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The final resting place for dozens of massive prehistoric marine reptiles lies in what’s now Nevada’s Humboldt-Toiyabe National Forest.
But why the ichthyosaurs died in such large numbers at this one particular fossil site some 230 million years ago has long been a source of debate among paleontologists. Scientifically known as Shonisaurus popularis, the species resembled a chunky dolphin and grew at least 50 feet (15.2 meters) long.
Theories suggested a mass stranding event or that the ichthyosaurs were poisoned by toxins from an algal bloom.
Now, though, scientists say that they have ruled out these hypotheses and have a much better understanding of why 37 of the ancient creatures died at the same location. The researchers believe their findings illuminate a fascinating aspect of the reptile species reproductive behavior, which is shared by some of today’s marine mammals.
“We present evidence that these ichthyosaurs died here in large numbers because they were migrating to this area to give birth for many generations across hundreds of thousands of years,” said study coauthor Nicholas Pyenson, a research geologist and curator at the Smithsonian National Museum of Natural History in Washington, DC, in a news release.
“That means this type of behavior we observe today in whales has been around for more than 200 million years.”
Present-day whale species, including blue and humpback whales, routinely migrate across oceans to breed and give birth in waters where predators are scarce. Many whales congregate year after year along the same stretches of coastline.
“There are other examples of ichthyosaur embryos and newborns, but this is the first time we have strong evidence for reproductive grouping behavior,” said study coauthor Randy Irmis, chief curator and curator of paleontology at the Natural History Museum of Utah in Salt Lake City.
“We know this is something many large marine vertebrates exhibit in the present, so it makes sense that simialr behavior occurred in the past. But we really didn’t know how far back, especially with extinct animal groups like ichthyosaurs, that have no close living relatives,” Irmis said in an email to CNN.
The researchers from the United States, United Kingdom and Belgium used new techniques, such as 3D modeling, to investigate the fossil site, which is part of Berlin-Ichthyosaur State Park.
The team examined the chemical makeup of rocks surrounding the fossils and found no evidence of any sudden increases in organic matter, such as algae, that might have starved the creatures of oxygen.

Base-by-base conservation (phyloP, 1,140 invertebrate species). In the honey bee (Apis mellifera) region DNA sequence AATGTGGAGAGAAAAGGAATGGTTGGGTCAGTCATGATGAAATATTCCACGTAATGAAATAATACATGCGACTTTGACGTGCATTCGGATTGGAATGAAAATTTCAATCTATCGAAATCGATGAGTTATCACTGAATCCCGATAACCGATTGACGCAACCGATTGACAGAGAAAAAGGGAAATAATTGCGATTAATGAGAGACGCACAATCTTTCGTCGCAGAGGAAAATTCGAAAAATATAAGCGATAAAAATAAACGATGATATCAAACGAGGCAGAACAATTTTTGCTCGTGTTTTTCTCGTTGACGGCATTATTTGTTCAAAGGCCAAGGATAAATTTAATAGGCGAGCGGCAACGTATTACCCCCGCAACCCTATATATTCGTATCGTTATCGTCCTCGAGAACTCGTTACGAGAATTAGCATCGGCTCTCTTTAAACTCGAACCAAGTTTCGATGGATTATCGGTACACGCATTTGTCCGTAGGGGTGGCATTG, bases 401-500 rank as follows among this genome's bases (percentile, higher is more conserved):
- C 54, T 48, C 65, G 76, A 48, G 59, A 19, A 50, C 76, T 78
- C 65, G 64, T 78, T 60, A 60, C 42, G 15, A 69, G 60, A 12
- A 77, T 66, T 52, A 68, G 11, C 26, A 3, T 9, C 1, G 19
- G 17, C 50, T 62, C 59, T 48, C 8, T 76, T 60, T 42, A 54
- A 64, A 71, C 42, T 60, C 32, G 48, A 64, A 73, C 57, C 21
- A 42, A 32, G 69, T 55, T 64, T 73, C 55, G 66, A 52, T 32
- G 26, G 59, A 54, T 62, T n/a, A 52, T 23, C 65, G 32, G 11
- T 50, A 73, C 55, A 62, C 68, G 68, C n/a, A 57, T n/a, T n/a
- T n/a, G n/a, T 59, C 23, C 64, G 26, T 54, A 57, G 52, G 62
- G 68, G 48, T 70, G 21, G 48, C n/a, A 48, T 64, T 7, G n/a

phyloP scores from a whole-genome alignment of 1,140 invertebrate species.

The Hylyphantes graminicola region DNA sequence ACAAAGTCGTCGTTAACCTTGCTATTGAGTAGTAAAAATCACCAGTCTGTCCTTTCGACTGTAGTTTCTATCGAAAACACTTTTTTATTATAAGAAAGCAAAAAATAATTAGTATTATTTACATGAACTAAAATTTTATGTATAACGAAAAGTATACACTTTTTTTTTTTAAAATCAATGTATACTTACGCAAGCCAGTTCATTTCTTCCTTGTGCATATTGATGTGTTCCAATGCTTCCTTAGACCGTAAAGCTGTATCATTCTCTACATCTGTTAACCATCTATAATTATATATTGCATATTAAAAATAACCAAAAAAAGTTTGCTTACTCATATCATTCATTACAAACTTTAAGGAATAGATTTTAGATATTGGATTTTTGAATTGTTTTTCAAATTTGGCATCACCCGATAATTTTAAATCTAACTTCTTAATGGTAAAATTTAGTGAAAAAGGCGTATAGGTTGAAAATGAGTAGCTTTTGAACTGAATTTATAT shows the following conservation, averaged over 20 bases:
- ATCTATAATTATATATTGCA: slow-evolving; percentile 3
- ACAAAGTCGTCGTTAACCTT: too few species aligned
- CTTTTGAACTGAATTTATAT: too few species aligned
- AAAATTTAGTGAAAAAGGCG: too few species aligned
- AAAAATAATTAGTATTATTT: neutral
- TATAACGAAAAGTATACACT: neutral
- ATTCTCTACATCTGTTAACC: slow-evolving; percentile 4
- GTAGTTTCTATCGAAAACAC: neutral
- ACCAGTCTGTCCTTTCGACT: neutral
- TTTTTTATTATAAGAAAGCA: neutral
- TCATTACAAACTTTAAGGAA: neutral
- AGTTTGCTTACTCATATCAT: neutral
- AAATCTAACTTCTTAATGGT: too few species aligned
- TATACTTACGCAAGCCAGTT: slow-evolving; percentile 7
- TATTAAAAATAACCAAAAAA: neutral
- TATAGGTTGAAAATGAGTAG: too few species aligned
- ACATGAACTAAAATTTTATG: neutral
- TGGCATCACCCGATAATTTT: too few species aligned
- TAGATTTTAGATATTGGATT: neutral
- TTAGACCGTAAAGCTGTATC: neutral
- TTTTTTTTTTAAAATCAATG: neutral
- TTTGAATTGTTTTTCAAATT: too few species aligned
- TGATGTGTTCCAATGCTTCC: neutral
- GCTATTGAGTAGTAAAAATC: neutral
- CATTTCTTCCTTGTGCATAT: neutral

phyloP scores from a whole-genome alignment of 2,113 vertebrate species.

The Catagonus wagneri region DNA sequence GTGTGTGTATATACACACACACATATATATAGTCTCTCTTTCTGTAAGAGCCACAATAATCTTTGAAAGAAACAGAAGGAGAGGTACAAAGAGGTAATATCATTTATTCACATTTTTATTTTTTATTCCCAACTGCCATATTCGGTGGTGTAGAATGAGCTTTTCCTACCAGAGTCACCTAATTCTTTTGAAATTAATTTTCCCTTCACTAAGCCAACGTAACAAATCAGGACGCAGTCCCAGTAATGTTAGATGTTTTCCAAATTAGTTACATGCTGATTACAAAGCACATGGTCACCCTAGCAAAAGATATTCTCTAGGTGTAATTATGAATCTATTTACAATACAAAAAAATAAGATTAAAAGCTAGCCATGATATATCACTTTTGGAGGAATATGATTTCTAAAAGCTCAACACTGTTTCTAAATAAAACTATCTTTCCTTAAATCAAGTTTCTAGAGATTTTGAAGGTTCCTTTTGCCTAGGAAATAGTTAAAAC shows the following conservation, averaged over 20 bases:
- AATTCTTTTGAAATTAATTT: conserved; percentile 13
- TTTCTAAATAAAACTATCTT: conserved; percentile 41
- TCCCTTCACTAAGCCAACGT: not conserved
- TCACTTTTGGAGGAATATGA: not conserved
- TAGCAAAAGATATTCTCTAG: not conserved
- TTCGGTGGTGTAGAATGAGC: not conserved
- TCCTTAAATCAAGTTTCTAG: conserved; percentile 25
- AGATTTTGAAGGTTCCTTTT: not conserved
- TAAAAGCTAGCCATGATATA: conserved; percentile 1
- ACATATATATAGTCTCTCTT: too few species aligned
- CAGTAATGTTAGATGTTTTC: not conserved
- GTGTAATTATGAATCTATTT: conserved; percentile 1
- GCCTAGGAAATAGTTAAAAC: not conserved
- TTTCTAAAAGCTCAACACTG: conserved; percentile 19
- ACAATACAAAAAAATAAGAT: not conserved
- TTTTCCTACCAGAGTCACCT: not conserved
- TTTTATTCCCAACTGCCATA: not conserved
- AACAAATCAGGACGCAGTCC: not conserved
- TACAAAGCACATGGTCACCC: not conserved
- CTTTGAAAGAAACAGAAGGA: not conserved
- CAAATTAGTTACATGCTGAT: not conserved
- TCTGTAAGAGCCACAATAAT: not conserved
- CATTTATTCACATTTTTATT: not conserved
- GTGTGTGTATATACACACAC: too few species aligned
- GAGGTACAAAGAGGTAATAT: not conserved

Geological evidence also suggested the ichthyosaurs’ bones had sunk to the bottom of the sea, which then covered much of present-day Nevada, rather than along a shoreline shallow enough to suggest the marine reptiles had beached themselves.
What’s more, the team noticed the fossils were predominantly of adult ichthyosaurs, with very few other marine vertebrates present. Nor were there any juvenile ichthyosaurs.
A breakthrough came when tiny ichthyosaur remains were identified among both new fossils collected at the site and within older museum collections. Micro-CT X-ray scans revealed the small bones belonged to embryonic and newborn ichthyosaurs.
“Once it became clear that there was nothing for them to eat here, and there were large adult Shonisaurus along with embryos and newborns but no juveniles, we started to seriously consider whether this might have been a birthing ground,” said lead author Neil Kelley, a research assistant professor in Earth and environmental sciences at Vanderbilt University in Nashville, Tennessee, in the news release.
The authors concluded that the area must have been a preferred birthing habitat for the prehistoric creatures — and that the high number of fossilized remains was a result of the high numbers of ichthyosaurs that congregated there, perhaps over millions of years, to give birth.
“This is a clear ecological signal, we argue, that this was a place that Shonisaurus used to give birth, very similar to today’s whales. Now we have evidence that this sort of behavior is 230 million years old,” Pyenson said.
The journal Current Biology published the research on Monday.
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